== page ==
|Prioress hopes order's Lenten CD
will help people 'draw closer to God'
By Navar Watson
WASHINGTON (CNS) -- Twenty-two nuns beat "Fifty Shades of Grey: The Classical Album" on Billboard magazine's classical traditional chart last year, The Wall Street Journal reported. Now, they're at it again with a new album that might top the charts.
On Feb. 11, the award-winning Benedictines of Mary, Queen of Apostles in Missouri released their third album, "Lent at Ephesus," with De Montfort Music/Decca/Universal Classics -- just in time for the penitential season. Lent begins on Ash Wednesday, which this year is March 5.
"The Benedictines of Mary have outdone themselves with what can only be described as an artistic masterpiece," Monica Fitzgibbons, co-founder of De Montfort Music, said in a Carmel Communications press release.
Mother Cecilia, the order's prioress, said popular demand prompted the recording of "Lent at Ephesus." The nuns also have "long desired" to make a Lent recording.
"The hymns and chants during this holy season are some of the most beautiful and expressive of the whole year," Mother Cecilia said in an email to Catholic News Service.
The album features 23 tracks, including three original pieces. Among the songs are "God of Mercy and Compassion," O Sacred Head Surrounded," "Mother of Sorrows" and "Ave Regina Caelorum."
After the success of the first two albums, Billboard magazine named the nuns Top Traditional Classical Album Artist in 2012 and 2013, making them the first order of nuns to receive an award by Billboard magazine.
Their 2013 album, "Angels and Saints at Ephesus," spent 13 consecutive weeks at No. 1 on Billboard's Classical Traditional Music chart.
The success of the previous albums has been somewhat of a surprise for the nuns, Mother Cecilia said, "but at the same time, it is undeniable that there is a great desire in all souls for what is good and beautiful."
Mother Cecilia believes this album has the potential to reach even more people than the previous two recordings, since people will be observing Lent and avoiding obstacles that hinder their faith.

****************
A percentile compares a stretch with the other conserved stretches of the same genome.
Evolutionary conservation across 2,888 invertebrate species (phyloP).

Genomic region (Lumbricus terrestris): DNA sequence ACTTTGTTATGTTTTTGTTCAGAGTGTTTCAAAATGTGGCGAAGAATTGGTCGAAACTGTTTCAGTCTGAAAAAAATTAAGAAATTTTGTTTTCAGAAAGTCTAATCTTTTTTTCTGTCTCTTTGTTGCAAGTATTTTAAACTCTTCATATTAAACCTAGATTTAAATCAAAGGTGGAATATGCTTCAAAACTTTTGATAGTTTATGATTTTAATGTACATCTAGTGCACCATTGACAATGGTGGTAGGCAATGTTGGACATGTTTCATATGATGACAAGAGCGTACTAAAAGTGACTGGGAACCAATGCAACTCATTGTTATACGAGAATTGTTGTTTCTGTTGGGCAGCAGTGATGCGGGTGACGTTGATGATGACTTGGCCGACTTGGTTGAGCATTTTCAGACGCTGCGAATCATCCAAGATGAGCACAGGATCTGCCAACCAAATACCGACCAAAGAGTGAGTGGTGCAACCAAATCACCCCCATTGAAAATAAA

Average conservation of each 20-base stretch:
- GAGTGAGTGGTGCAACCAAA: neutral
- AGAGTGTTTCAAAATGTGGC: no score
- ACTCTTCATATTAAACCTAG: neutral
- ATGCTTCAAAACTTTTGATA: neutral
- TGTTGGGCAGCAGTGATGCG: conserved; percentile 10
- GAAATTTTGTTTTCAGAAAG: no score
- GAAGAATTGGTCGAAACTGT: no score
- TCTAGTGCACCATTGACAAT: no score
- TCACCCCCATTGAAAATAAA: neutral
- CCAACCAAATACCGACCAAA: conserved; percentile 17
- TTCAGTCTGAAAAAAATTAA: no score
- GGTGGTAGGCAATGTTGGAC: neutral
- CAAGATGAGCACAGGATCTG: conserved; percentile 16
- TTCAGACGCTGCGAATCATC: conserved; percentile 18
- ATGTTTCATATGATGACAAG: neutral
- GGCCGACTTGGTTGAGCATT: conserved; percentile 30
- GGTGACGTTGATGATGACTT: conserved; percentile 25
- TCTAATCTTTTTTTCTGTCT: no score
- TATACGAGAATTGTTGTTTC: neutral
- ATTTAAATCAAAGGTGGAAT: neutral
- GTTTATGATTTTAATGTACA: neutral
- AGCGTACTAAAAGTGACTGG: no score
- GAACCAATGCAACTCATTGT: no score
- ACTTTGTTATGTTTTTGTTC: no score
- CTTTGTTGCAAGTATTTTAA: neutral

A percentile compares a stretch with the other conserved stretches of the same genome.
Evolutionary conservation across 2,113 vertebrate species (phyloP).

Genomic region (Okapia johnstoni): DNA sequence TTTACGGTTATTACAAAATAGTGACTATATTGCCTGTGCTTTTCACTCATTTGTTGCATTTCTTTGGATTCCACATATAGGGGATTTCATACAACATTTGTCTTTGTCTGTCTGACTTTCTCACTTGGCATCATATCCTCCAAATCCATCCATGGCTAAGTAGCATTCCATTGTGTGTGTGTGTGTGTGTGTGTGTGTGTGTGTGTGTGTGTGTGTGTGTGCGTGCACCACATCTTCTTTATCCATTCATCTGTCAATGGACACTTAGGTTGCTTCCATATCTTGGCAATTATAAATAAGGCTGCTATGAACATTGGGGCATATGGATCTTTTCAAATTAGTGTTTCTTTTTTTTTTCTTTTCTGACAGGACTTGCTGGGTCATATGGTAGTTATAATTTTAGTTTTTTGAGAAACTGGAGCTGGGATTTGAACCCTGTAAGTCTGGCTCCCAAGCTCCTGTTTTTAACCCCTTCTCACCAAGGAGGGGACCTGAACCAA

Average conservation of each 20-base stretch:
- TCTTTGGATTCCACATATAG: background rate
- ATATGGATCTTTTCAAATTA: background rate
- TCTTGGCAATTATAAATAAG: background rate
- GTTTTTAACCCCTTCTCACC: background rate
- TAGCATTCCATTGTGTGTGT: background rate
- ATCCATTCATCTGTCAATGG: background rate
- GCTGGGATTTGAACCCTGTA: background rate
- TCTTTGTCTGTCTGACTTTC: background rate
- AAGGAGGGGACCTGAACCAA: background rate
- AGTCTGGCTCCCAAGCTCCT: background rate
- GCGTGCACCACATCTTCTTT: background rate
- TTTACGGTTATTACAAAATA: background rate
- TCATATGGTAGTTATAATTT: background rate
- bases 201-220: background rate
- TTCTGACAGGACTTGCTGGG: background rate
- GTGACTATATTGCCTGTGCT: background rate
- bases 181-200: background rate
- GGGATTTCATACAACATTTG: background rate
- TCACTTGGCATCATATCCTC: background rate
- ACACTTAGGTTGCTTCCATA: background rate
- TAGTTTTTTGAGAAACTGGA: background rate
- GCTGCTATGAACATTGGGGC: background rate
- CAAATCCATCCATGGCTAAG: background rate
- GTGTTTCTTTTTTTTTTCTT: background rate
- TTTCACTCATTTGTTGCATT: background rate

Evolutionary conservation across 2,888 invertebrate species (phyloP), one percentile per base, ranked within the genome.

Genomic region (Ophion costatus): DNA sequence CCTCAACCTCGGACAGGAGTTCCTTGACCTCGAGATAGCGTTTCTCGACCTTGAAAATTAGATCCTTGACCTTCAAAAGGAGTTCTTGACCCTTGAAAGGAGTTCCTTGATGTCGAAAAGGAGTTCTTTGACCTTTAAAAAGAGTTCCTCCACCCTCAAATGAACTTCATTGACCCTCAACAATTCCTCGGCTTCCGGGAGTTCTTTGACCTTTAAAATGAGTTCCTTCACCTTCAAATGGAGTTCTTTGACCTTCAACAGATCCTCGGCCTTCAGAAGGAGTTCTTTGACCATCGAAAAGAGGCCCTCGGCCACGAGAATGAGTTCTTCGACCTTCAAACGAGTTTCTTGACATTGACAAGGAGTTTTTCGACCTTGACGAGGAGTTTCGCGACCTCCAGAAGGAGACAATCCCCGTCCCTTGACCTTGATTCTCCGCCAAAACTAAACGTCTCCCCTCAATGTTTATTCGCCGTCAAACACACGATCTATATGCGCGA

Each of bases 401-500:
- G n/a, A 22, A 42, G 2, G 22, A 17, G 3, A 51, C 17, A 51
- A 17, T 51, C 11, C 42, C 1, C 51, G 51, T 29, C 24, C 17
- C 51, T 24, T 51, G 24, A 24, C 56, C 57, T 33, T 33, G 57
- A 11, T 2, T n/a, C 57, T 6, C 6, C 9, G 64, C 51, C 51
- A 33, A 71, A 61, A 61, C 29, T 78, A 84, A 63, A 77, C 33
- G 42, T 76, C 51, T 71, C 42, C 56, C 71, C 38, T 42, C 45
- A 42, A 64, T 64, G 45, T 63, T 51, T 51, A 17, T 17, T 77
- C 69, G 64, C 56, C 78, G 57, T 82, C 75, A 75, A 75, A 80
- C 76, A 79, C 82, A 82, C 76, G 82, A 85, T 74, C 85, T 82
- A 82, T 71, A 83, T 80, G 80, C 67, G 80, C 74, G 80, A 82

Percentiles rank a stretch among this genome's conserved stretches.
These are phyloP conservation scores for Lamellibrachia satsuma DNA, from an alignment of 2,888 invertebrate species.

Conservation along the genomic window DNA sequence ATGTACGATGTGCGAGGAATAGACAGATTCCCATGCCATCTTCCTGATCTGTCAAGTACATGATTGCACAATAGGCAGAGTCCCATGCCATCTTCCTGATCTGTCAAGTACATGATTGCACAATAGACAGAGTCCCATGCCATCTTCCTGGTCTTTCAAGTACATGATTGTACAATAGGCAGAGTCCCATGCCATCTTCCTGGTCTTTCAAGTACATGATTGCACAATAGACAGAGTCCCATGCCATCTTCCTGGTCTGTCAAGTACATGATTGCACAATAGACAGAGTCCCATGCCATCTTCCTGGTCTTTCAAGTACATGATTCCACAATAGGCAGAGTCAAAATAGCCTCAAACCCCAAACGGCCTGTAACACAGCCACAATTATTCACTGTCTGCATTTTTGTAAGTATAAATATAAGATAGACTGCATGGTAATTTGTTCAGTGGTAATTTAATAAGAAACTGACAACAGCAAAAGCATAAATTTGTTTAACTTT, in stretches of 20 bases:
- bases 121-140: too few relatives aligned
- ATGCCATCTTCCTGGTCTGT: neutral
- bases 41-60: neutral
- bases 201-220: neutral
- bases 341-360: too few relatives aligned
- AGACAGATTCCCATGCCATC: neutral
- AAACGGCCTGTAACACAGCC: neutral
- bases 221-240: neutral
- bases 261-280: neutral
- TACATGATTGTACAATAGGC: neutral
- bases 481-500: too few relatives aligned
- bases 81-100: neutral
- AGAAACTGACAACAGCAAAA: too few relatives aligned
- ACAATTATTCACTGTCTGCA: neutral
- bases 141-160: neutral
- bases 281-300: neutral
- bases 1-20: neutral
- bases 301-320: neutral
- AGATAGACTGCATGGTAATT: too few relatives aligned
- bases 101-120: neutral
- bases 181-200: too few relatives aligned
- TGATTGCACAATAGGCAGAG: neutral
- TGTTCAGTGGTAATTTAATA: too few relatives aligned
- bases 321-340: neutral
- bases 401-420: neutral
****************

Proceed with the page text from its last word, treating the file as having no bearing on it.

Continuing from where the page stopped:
"Sacred music enables people to draw closer to God through beauty, aiding them in a deeper level of understanding of the immortality of the soul and its ultimate end in God alone," Mother Cecilia said.
Multiple-time Grammy Award-winner Blanton Alspaugh, who produced the album, said recording with the nuns in their priory has been "one of the highlights of my career."
"Their singing has a very pure and yet sophisticated style. It certainly earns its place in the international arena of classical music," Alspaugh said in a statement. "Their talent is as remarkable as their sense of charity."
The recording process has become "quite smooth and painless," Mother Cecilia told CNS. Detailed work on the album begins a month before the producer and engineer arrive and may require several hours of work per week.
The nuns spent approximately 16 hours total in actual recording over the course of three consecutive days.
During these days, they still participate in the daily eight hours of chants, along with barn chores, cooking and laundry.
PBS plans to release an hourlong special on the Benedictines of Mary, Queen of Apostles, during its March fundraising drive. A date and time has yet to be confirmed for the special.
"We pray," Mother Cecilia said, "that through this music, many souls will be inspired to look deeply beyond the materialistic and secular culture in which we are immersed, in order to contemplate the truth of the marvelous supernatural realities that exist."
"Lent at Ephesus" is available on iTunes, along with a digital booklet including original artwork and lyrics in English. Songs in Latin are translated in English.
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